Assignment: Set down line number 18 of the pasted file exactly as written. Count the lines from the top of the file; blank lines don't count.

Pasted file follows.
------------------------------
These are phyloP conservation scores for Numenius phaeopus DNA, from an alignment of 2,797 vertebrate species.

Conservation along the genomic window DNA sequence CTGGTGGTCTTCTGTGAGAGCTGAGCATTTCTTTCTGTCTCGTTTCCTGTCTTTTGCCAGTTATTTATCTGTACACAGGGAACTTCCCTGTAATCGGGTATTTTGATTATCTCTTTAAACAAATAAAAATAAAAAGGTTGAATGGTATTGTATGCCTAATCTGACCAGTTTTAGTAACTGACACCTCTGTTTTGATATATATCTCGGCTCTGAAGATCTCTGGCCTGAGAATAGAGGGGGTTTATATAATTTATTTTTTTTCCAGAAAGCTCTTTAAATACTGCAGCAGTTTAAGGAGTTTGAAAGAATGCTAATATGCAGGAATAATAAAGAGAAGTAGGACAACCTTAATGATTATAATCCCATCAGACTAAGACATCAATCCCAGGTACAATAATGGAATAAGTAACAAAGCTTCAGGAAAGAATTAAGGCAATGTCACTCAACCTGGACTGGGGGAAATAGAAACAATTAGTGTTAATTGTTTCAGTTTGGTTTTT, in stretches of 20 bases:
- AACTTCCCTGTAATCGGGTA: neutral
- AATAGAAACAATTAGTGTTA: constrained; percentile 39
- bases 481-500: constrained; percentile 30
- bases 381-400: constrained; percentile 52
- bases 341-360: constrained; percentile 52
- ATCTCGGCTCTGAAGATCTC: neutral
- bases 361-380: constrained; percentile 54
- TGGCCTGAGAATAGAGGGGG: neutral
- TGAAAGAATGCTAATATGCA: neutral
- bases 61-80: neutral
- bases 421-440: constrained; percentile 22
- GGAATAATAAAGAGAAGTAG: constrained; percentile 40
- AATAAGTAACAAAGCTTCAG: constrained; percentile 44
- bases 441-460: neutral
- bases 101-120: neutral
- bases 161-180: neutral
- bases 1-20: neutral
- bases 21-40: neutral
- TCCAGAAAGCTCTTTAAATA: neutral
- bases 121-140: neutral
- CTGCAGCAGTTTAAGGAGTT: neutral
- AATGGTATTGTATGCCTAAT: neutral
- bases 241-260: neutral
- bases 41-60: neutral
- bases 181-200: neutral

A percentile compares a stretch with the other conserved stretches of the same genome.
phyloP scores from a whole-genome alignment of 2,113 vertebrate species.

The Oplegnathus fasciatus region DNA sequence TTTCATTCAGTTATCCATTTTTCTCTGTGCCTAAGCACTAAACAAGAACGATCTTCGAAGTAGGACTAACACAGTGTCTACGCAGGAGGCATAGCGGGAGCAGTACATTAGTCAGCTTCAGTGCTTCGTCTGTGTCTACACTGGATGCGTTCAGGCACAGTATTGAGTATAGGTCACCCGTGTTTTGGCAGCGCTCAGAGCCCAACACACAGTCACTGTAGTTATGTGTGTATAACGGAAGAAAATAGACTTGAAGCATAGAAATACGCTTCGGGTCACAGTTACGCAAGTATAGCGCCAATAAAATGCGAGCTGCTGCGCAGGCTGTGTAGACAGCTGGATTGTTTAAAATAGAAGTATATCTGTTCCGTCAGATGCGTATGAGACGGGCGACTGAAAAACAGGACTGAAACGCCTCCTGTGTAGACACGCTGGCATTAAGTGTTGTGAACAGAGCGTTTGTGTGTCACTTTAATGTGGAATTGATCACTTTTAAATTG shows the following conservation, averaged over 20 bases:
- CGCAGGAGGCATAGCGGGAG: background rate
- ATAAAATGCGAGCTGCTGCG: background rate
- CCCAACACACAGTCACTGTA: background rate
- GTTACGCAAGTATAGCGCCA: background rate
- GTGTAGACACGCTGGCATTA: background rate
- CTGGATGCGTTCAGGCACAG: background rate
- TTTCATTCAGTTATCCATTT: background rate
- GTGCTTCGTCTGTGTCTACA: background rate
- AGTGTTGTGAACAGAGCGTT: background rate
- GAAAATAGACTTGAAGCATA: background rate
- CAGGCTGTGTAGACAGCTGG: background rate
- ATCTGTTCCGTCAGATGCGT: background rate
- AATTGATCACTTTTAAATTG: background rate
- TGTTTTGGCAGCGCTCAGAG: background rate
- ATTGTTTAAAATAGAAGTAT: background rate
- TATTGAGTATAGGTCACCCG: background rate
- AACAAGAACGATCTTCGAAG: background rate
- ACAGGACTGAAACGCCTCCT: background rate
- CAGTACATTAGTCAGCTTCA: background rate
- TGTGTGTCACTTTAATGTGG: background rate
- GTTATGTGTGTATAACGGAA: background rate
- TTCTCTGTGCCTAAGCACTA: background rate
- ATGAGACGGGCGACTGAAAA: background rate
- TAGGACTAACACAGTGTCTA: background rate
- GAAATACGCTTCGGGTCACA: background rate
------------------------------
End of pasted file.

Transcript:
- bases 161-180: neutral